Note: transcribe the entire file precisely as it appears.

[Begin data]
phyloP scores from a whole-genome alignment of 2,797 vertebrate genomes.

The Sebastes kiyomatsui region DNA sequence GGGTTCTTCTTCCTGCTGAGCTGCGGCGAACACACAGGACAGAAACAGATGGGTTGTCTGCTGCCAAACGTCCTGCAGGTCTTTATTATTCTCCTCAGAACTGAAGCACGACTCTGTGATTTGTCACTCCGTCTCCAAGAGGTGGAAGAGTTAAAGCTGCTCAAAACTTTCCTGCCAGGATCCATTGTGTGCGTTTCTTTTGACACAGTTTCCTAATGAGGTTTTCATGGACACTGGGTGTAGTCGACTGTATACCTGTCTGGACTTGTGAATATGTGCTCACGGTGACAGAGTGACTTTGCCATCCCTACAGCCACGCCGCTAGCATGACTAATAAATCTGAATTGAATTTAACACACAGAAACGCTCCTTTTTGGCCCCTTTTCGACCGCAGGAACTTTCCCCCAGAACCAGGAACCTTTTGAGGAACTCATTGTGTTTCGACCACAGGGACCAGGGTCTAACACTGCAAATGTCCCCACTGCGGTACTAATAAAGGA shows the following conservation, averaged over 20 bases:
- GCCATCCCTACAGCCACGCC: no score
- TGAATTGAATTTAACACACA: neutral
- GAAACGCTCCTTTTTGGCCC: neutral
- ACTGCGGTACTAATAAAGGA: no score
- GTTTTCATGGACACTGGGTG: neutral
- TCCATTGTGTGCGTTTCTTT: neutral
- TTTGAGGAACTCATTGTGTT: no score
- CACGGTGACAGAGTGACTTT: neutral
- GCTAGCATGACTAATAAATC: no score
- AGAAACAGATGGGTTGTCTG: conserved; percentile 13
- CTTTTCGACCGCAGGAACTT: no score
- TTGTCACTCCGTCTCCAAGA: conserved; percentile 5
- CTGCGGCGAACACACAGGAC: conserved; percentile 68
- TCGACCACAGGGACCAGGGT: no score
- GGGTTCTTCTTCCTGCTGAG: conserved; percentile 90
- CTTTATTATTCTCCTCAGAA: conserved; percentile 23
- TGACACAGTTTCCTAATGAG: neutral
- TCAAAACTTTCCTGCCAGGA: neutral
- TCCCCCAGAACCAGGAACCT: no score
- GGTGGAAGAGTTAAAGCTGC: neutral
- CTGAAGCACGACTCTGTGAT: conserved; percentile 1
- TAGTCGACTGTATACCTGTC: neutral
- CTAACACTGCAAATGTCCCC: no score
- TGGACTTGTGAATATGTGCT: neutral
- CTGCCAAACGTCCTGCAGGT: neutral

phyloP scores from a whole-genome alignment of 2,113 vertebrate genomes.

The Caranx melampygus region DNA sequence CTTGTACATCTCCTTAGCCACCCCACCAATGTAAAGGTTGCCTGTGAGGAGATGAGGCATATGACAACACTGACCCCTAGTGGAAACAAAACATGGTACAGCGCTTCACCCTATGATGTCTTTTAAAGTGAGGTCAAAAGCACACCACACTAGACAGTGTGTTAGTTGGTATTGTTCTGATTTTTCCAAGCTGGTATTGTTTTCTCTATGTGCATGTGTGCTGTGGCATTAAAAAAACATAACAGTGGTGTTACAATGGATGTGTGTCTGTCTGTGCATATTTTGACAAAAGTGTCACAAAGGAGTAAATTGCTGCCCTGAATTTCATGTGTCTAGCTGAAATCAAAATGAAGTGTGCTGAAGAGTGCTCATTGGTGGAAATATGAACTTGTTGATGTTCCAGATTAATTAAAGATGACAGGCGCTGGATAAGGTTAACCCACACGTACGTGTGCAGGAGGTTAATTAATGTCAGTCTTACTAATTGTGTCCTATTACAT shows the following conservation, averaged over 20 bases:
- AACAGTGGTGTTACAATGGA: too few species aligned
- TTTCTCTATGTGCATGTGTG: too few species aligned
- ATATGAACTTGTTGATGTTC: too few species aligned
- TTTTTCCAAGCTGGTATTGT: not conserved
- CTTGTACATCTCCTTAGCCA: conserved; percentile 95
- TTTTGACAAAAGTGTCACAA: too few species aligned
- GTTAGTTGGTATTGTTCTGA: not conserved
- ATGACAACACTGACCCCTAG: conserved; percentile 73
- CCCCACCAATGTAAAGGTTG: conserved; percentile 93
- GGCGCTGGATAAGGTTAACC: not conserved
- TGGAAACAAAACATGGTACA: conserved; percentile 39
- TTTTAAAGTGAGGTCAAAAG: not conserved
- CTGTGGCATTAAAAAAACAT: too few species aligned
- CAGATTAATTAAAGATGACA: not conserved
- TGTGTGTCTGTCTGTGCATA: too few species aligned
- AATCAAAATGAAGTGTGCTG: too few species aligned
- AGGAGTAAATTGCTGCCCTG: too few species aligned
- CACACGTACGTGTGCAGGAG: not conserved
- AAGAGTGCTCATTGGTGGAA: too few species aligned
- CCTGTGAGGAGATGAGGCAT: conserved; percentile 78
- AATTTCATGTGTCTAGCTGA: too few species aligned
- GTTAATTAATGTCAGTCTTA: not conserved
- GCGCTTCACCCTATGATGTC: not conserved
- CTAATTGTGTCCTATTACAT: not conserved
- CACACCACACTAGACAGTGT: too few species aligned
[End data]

phyloP scores from a whole-genome alignment of 2,797 vertebrate genomes.

The Sebastes kiyomatsui region DNA sequence GGGTTCTTCTTCCTGCTGAGCTGCGGCGAACACACAGGACAGAAACAGATGGGTTGTCTGCTGCCAAACGTCCTGCAGGTCTTTATTATTCTCCTCAGAACTGAAGCACGACTCTGTGATTTGTCACTCCGTCTCCAAGAGGTGGAAGAGTTAAAGCTGCTCAAAACTTTCCTGCCAGGATCCATTGTGTGCGTTTCTTTTGACACAGTTTCCTAATGAGGTTTTCATGGACACTGGGTGTAGTCGACTGTATACCTGTCTGGACTTGTGAATATGTGCTCACGGTGACAGAGTGACTTTGCCATCCCTACAGCCACGCCGCTAGCATGACTAATAAATCTGAATTGAATTTAACACACAGAAACGCTCCTTTTTGGCCCCTTTTCGACCGCAGGAACTTTCCCCCAGAACCAGGAACCTTTTGAGGAACTCATTGTGTTTCGACCACAGGGACCAGGGTCTAACACTGCAAATGTCCCCACTGCGGTACTAATAAAGGA shows the following conservation, averaged over 20 bases:
- GCCATCCCTACAGCCACGCC: no score
- TGAATTGAATTTAACACACA: neutral
- GAAACGCTCCTTTTTGGCCC: neutral
- ACTGCGGTACTAATAAAGGA: no score
- GTTTTCATGGACACTGGGTG: neutral
- TCCATTGTGTGCGTTTCTTT: neutral
- TTTGAGGAACTCATTGTGTT: no score
- CACGGTGACAGAGTGACTTT: neutral
- GCTAGCATGACTAATAAATC: no score
- AGAAACAGATGGGTTGTCTG: conserved; percentile 13
- CTTTTCGACCGCAGGAACTT: no score
- TTGTCACTCCGTCTCCAAGA: conserved; percentile 5
- CTGCGGCGAACACACAGGAC: conserved; percentile 68
- TCGACCACAGGGACCAGGGT: no score
- GGGTTCTTCTTCCTGCTGAG: conserved; percentile 90
- CTTTATTATTCTCCTCAGAA: conserved; percentile 23
- TGACACAGTTTCCTAATGAG: neutral
- TCAAAACTTTCCTGCCAGGA: neutral
- TCCCCCAGAACCAGGAACCT: no score
- GGTGGAAGAGTTAAAGCTGC: neutral
- CTGAAGCACGACTCTGTGAT: conserved; percentile 1
- TAGTCGACTGTATACCTGTC: neutral
- CTAACACTGCAAATGTCCCC: no score
- TGGACTTGTGAATATGTGCT: neutral
- CTGCCAAACGTCCTGCAGGT: neutral

phyloP scores from a whole-genome alignment of 2,113 vertebrate genomes.

The Caranx melampygus region DNA sequence CTTGTACATCTCCTTAGCCACCCCACCAATGTAAAGGTTGCCTGTGAGGAGATGAGGCATATGACAACACTGACCCCTAGTGGAAACAAAACATGGTACAGCGCTTCACCCTATGATGTCTTTTAAAGTGAGGTCAAAAGCACACCACACTAGACAGTGTGTTAGTTGGTATTGTTCTGATTTTTCCAAGCTGGTATTGTTTTCTCTATGTGCATGTGTGCTGTGGCATTAAAAAAACATAACAGTGGTGTTACAATGGATGTGTGTCTGTCTGTGCATATTTTGACAAAAGTGTCACAAAGGAGTAAATTGCTGCCCTGAATTTCATGTGTCTAGCTGAAATCAAAATGAAGTGTGCTGAAGAGTGCTCATTGGTGGAAATATGAACTTGTTGATGTTCCAGATTAATTAAAGATGACAGGCGCTGGATAAGGTTAACCCACACGTACGTGTGCAGGAGGTTAATTAATGTCAGTCTTACTAATTGTGTCCTATTACAT shows the following conservation, averaged over 20 bases:
- AACAGTGGTGTTACAATGGA: too few species aligned
- TTTCTCTATGTGCATGTGTG: too few species aligned
- ATATGAACTTGTTGATGTTC: too few species aligned
- TTTTTCCAAGCTGGTATTGT: not conserved
- CTTGTACATCTCCTTAGCCA: conserved; percentile 95
- TTTTGACAAAAGTGTCACAA: too few species aligned
- GTTAGTTGGTATTGTTCTGA: not conserved
- ATGACAACACTGACCCCTAG: conserved; percentile 73
- CCCCACCAATGTAAAGGTTG: conserved; percentile 93
- GGCGCTGGATAAGGTTAACC: not conserved
- TGGAAACAAAACATGGTACA: conserved; percentile 39
- TTTTAAAGTGAGGTCAAAAG: not conserved
- CTGTGGCATTAAAAAAACAT: too few species aligned
- CAGATTAATTAAAGATGACA: not conserved
- TGTGTGTCTGTCTGTGCATA: too few species aligned
- AATCAAAATGAAGTGTGCTG: too few species aligned
- AGGAGTAAATTGCTGCCCTG: too few species aligned
- CACACGTACGTGTGCAGGAG: not conserved
- AAGAGTGCTCATTGGTGGAA: too few species aligned
- CCTGTGAGGAGATGAGGCAT: conserved; percentile 78
- AATTTCATGTGTCTAGCTGA: too few species aligned
- GTTAATTAATGTCAGTCTTA: not conserved
- GCGCTTCACCCTATGATGTC: not conserved
- CTAATTGTGTCCTATTACAT: not conserved
- CACACCACACTAGACAGTGT: too few species aligned